Hedge Funds See Windfall From Bets on Puerto Rico After Storm

(Bloomberg) -- In late 2017, while Puerto Rico was reeling from Hurricane Maria, the government’s bonds went into a free fall as Wall Street speculated that much of the bankrupt island’s debt would need to be forgiven, leaving some of it trading for pennies on the dollar.

Hedge Funds See Windfall From Bets on Puerto Rico After Storm

But hedge funds including GoldenTree Asset Management, Tilden Park Capital Management and Taconic Capital Advisors started plowing hundreds of millions of dollars into the U.S. territory’s subordinate sales-tax-backed bonds -- a well-timed wager that’s delivering big gains.

Puerto Rico’s restructuring of $17.5 billion of debt this week allowed investors to exchange sales-tax bonds with the weakest claim to the revenue for 56 cents on the dollar. That’s seven times more than what they traded for in December 2017, after President Donald Trump rattled the market by suggesting that Puerto Rico’s finances were so devastated that its debts would need to be written off completely in court. Owners of senior-lien sales-tax bonds recovered 93 cents on the dollar.

“They had conviction in the property rights and the legal process and that played out,” said Matthew Rodrigue at Miller Buckfire & Co., a unit of Stifel Financial Corp. that advised a group of investors on the restructuring of the sales-tax debt, known as Cofinas. "They were well rewarded for the trade that they made.”

FirmPre-Hurricane Holdings of Uninsured Junior Cofinas, as of Aug. 11, 2017Post Hurricane Holdings of Uninsured Junior Cofinas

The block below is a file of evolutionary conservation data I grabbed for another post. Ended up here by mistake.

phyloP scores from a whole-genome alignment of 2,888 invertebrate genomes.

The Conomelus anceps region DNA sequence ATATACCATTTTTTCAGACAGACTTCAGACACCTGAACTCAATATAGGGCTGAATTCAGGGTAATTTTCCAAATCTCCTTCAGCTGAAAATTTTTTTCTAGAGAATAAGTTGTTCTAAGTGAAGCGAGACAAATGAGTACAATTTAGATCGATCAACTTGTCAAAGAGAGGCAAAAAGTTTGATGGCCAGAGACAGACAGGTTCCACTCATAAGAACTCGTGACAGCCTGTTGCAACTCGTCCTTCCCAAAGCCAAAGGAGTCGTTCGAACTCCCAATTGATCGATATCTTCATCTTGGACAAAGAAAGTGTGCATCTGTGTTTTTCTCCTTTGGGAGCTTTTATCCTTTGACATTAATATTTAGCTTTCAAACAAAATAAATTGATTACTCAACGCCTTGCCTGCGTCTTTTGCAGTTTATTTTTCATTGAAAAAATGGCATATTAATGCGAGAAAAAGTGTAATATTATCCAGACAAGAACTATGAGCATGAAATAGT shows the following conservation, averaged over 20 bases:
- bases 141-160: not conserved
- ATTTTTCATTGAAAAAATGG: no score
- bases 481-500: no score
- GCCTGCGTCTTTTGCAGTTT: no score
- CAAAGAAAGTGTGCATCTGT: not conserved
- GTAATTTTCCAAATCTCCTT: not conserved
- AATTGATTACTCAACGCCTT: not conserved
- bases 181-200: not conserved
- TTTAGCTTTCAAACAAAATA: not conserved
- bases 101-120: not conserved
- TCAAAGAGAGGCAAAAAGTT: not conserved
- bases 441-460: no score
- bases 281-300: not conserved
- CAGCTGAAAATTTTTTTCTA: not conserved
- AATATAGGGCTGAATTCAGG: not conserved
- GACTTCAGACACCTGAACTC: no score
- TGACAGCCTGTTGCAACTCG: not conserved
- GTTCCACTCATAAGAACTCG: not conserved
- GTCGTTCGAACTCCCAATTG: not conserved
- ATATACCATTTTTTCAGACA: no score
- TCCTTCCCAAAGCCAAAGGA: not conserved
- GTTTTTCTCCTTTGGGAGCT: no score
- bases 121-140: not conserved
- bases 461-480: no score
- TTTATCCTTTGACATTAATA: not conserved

GoldenTree Asset Management$110 million$1 billion, as of Nov. 26, 2018
Tilden Park Capital Management$9.2 million$408.8 million, as of Oct. 31, 2018
Taconic Capital Advisors$22 million$191 million, as of Oct. 31, 2018
The Baupost Group$415 million $452 million, as of Oct. 31, 2018
Aristeia Capital$4.4 million$86.9 million, as of Oct. 31, 2018
Old Bellows Partners$0.0$41.3 million, as of Oct. 31, 2018
Scoggin Management $0.0$22.9 million, as of Oct. 31, 2018

The restructured bonds, which began trading Friday, were among the most active in the municipal market as some investors sold to lock in any gains.

The recoveries received under the restructuring, the island’s largest to date, drew criticism from some other creditors and residents who said it failed to reduce what the island owes deeply enough and could leave Puerto Rico facing another fiscal crisis years from now if the economy doesn’t turn around. The exchange cut Puerto Rico’s sales-tax backed debt by nearly a third to about $12 billion and frees up officials to pursue negotiations with owners of general-obligation bonds, another major chunk of its debt.

But long-term investors didn’t come out ahead, given that the sales-tax bonds traded for more than 100 cents on the dollar as recently as 2013, before Puerto Rico’s fiscal crisis worsened.

OppenheimerFunds, UBS Asset Managers of Puerto Rico and Goldman Sachs Group Inc. are among those that bought the junior-lien securities at full price and still held some as recently as late last year. OppenheimerFunds held $642 million of uninsured junior Cofinas as of Nov. 26, according to court documents.

Spokespeople for GoldenTree, Baupost Group, Tilden Park and Taconic Capital declined to comment.

While the firms stepped up their buying after debt prices sunk, the scale of their purchases gave them a large block of votes over the restructuring plan. The bargaining group of senior Cofina bondholders -- which also includes hedge funds -- held a combined $2.2 billion of subordinate sales-tax bonds at the end of October, nearly four times the $602 million held in July 2017, court documents show.

“When my clients bought the subordinate bonds we knew where they were, we owned them and when it came time to vote, we could vote in favor of the plan,” Rodrigue said.

Some of these firms will still play a part in Puerto Rico’s ongoing bankruptcy through their stakes in general-obligation bonds and other government-backed debt. GoldenTree held $258 million of commonwealth debt, as of Nov. 26. Taconic Capital held nearly $100 million of insured and uninsured commonwealth debt as of Oct. 31, according to court documents.

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